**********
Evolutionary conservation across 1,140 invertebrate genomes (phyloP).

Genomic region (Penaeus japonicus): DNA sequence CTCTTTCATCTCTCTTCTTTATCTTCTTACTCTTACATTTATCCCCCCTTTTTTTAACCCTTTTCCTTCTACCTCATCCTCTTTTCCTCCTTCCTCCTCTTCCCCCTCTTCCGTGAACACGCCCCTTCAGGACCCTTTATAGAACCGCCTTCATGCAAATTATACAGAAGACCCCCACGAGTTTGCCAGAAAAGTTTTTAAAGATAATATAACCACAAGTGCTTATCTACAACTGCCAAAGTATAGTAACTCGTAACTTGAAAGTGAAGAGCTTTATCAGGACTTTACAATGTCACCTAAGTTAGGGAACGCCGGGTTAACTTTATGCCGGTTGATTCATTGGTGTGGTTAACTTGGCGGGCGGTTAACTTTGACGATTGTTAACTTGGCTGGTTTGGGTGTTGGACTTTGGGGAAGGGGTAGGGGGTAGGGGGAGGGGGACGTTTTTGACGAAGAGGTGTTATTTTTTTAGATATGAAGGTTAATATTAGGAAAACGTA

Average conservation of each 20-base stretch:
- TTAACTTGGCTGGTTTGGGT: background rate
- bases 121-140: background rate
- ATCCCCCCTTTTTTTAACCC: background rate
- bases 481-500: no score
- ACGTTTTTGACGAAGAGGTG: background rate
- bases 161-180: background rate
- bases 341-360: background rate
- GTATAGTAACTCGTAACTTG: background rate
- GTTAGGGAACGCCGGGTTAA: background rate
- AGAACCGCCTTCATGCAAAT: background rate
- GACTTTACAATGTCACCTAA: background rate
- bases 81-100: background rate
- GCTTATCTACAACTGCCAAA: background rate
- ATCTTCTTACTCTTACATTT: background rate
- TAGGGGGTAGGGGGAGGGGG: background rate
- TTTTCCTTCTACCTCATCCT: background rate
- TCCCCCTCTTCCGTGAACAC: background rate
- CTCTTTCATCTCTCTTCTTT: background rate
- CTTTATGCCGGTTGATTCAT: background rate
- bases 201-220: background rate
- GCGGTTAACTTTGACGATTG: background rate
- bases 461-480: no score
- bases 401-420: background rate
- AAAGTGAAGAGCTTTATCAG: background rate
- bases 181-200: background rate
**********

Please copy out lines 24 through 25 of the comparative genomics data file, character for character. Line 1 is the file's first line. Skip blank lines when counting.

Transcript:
- GCGGTTAACTTTGACGATTG: background rate
- bases 461-480: no score